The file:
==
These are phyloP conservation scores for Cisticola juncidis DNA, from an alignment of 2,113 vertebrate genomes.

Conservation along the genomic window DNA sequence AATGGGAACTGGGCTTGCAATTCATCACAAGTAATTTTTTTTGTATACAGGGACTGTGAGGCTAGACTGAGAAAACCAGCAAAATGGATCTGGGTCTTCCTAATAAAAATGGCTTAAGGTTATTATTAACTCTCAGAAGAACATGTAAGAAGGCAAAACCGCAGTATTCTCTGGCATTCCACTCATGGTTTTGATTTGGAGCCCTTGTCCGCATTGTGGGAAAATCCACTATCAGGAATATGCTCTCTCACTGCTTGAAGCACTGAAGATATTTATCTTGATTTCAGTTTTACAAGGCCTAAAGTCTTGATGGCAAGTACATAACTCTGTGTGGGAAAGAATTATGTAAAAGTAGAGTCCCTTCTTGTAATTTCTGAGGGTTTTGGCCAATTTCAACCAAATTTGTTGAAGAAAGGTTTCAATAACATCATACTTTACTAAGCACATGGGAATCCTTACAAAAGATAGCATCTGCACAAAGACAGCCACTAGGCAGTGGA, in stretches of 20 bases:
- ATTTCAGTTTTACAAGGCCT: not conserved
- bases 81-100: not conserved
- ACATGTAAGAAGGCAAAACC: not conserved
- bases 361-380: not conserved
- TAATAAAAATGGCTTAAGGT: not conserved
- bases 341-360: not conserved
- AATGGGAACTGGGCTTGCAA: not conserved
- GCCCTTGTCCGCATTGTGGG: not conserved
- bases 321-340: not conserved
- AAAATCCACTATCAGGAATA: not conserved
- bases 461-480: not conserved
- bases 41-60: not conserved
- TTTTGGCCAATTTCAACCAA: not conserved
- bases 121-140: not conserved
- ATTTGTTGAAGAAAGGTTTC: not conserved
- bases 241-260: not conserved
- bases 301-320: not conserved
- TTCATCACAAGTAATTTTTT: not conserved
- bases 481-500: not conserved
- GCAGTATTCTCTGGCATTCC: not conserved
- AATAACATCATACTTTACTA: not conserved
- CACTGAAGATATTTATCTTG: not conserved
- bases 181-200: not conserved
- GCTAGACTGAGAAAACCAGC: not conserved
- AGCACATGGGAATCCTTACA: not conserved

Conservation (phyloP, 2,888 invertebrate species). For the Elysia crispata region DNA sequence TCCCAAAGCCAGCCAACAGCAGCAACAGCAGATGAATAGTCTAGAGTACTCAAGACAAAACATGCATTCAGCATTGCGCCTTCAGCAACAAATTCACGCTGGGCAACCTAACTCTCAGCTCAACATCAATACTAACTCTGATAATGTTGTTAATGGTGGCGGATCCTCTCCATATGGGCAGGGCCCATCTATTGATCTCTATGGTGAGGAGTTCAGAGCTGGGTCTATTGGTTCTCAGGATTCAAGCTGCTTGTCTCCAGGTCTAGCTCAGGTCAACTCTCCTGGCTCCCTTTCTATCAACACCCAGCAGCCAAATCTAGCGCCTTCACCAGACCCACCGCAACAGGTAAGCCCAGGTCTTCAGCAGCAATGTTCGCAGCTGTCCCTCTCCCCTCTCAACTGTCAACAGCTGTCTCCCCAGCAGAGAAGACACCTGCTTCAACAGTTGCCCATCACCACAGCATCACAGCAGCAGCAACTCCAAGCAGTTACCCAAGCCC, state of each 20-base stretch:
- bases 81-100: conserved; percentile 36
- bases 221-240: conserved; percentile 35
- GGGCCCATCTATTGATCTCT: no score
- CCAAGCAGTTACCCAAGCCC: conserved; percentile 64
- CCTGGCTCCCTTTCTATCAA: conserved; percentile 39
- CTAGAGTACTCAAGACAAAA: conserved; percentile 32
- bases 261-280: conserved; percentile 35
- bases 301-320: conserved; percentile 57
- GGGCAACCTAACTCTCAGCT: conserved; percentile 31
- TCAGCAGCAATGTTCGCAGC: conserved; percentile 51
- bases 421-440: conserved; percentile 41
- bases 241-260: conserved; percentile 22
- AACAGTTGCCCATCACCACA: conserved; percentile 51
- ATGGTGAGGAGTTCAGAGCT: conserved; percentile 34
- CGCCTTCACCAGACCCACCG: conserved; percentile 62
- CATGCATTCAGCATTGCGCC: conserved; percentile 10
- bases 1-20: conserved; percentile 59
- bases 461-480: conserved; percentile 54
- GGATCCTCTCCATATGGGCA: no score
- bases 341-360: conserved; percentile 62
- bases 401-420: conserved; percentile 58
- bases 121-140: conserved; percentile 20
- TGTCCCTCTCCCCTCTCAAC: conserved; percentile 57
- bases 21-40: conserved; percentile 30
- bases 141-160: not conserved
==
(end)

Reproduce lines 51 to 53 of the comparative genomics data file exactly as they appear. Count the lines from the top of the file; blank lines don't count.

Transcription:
- TGTCCCTCTCCCCTCTCAAC: conserved; percentile 57
- bases 21-40: conserved; percentile 30
- bases 141-160: not conserved